Although I am slightly worried that the wig I have chosen isn’t exactly right I am still anxious to get the call to say it is ready for collection. My hair is definitely looking quite sad today and I have a few social events next week. There isn’t a minute to lose now.
It’s mid-morning when I get the call to tell me that the wig has been discontinued. It seems I need to start all over again.
There have been few tears since my diagnosis but this news really made we want to weep buckets. If I am going to cope with losing my hair I need a bit of help and this is not helpful. Surely getting a decent wig doesn’t have to be so difficult.
Feeling very stressed and emotional I start trawling the internet again. There are lots of wig companies out there saying they perfectly understand that chemo patients need tlc but I can’t find one near where I live.
I find a salon in Fulham. This sounds great, they have lovely wigs and have lots of excellent press reviews. I am starting to feel optimistic. Then I see the price tags start at £3700. I don’t think I will be looking any further.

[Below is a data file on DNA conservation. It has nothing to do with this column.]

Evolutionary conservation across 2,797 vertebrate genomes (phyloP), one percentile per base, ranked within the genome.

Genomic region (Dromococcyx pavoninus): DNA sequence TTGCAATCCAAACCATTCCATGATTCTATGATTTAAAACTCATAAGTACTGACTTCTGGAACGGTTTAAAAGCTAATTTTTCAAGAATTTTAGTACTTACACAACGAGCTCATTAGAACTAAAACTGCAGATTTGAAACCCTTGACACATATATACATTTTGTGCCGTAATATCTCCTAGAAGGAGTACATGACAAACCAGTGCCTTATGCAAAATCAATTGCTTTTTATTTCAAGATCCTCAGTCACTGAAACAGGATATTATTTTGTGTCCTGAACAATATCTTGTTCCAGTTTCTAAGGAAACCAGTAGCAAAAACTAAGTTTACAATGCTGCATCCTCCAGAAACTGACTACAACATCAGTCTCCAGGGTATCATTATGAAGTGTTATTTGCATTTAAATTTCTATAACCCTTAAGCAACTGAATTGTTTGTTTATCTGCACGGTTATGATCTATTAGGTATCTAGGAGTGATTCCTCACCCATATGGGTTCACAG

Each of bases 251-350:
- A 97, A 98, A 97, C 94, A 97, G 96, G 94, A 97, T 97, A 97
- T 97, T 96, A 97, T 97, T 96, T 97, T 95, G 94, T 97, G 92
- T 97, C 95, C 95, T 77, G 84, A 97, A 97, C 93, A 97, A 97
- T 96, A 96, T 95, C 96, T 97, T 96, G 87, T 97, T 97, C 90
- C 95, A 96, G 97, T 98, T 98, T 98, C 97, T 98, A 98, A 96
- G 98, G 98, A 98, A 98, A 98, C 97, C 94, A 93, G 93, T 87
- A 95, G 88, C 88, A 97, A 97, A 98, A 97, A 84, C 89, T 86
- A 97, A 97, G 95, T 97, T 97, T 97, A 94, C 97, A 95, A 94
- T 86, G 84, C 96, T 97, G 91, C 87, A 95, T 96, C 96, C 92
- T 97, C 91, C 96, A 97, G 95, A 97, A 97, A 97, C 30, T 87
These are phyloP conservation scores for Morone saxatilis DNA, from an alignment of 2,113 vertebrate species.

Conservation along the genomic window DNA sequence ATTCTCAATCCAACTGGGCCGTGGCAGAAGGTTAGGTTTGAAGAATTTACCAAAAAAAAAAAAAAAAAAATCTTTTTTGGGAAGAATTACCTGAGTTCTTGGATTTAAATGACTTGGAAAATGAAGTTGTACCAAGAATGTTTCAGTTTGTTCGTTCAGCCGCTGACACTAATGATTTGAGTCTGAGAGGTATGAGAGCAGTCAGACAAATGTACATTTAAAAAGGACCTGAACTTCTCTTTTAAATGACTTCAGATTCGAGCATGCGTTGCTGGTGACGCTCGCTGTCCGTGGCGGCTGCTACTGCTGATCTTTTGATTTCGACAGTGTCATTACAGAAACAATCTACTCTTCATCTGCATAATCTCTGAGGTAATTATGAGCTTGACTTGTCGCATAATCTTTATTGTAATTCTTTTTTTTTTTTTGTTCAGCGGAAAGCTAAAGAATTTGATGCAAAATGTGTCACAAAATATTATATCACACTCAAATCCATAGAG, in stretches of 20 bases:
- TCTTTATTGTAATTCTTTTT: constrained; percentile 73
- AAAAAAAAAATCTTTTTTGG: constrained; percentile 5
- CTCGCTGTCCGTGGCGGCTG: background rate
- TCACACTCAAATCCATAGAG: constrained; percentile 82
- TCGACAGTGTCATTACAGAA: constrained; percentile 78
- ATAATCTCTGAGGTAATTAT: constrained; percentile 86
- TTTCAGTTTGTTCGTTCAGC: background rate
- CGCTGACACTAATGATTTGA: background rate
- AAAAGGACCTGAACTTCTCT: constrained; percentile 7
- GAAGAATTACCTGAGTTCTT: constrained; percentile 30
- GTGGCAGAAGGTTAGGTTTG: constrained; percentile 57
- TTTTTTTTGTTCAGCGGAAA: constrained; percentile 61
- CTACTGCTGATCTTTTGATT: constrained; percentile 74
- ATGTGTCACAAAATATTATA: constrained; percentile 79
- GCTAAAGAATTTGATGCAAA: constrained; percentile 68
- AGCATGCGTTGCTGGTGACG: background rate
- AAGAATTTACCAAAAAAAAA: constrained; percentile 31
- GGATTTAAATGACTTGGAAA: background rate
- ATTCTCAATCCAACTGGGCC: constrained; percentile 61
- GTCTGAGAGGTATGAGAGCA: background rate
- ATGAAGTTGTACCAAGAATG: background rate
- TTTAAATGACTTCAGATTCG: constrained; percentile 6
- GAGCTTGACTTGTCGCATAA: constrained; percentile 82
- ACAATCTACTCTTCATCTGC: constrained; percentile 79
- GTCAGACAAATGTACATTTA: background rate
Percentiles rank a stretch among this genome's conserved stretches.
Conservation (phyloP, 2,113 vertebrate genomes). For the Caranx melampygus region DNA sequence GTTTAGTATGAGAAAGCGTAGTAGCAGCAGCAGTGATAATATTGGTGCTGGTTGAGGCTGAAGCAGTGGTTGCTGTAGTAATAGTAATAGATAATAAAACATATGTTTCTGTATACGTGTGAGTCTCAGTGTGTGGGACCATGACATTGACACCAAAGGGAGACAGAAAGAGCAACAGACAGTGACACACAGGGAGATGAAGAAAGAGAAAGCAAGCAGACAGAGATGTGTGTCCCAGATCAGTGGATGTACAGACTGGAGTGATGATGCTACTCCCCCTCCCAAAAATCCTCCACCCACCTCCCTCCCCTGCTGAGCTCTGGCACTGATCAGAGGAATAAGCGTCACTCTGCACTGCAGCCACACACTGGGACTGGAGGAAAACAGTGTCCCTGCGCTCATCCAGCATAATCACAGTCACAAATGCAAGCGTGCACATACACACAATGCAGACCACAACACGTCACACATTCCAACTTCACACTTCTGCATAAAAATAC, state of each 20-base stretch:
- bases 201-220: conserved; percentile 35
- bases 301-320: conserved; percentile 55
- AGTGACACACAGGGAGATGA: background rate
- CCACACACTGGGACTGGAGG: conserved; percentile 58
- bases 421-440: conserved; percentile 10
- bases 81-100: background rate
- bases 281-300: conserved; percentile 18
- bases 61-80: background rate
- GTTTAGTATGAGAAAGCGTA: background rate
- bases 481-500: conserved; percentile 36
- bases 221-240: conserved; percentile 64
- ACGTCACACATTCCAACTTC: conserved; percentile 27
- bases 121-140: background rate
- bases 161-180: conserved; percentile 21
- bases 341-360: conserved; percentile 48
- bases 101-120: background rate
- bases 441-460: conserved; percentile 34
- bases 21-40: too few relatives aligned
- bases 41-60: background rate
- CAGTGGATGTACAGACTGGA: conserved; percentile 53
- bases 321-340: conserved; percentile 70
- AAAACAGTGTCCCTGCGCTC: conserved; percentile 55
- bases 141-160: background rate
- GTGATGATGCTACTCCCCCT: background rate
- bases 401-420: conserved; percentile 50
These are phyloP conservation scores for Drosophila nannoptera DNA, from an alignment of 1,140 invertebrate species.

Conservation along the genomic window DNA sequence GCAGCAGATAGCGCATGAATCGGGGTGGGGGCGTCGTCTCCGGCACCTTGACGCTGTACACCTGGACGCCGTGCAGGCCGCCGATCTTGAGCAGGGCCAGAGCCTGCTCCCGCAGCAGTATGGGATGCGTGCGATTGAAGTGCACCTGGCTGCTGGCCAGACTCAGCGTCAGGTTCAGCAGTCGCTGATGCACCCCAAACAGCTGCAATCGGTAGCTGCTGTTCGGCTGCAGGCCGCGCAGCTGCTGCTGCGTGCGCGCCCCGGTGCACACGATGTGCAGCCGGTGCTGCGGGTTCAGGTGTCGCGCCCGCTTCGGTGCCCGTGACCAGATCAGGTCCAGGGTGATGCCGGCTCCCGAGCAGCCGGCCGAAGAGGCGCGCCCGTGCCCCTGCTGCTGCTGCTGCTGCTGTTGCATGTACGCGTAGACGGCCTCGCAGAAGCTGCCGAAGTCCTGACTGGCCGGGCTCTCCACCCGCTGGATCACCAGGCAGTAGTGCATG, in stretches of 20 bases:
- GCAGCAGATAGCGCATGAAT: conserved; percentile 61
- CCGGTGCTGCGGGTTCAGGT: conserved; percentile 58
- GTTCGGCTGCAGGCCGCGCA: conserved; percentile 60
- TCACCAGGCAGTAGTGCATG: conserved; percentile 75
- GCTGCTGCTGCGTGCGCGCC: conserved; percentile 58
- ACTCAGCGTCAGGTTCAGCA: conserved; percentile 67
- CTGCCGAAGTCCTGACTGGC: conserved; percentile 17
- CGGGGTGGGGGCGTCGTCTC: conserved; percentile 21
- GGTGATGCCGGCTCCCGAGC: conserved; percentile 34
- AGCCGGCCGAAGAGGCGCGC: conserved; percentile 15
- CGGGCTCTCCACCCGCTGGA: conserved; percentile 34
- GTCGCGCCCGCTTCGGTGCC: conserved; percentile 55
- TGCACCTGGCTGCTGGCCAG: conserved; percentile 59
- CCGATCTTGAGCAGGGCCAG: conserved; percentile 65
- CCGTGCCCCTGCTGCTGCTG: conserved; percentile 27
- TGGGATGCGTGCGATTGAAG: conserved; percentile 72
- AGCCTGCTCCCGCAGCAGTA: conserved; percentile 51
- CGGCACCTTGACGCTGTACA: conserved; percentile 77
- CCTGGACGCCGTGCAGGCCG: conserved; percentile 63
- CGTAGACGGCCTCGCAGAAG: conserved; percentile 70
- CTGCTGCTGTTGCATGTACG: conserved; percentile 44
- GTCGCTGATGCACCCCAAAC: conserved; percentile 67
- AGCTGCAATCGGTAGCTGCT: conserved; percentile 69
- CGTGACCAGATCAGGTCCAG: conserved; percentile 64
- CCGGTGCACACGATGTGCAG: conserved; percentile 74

Not knowing where to turn next, I phone the cancer support unit of our local NHS hospital. The downside of being a private patient is that I am not part of any hospital scheme but the very helpful lady gives me the phone number of the NHS wig supplier.
I phone the company which has a shop in South London called Fosters. I tell them my tale of woe and it’s not easy getting an appointment as their consultants are out visiting patients in NHS clinics for much of the time. The only appointment they can offer clashes with a lunch I have arranged with a very special friend at a very special restaurant that has been in the diary for weeks. But, as is often the case these days, I have to shift priorities.
My daughter cannot make the appointment and my husband looks horrified at the idea of accompanying me. In desperation I accept the appointment, although I will now have to choose on my own.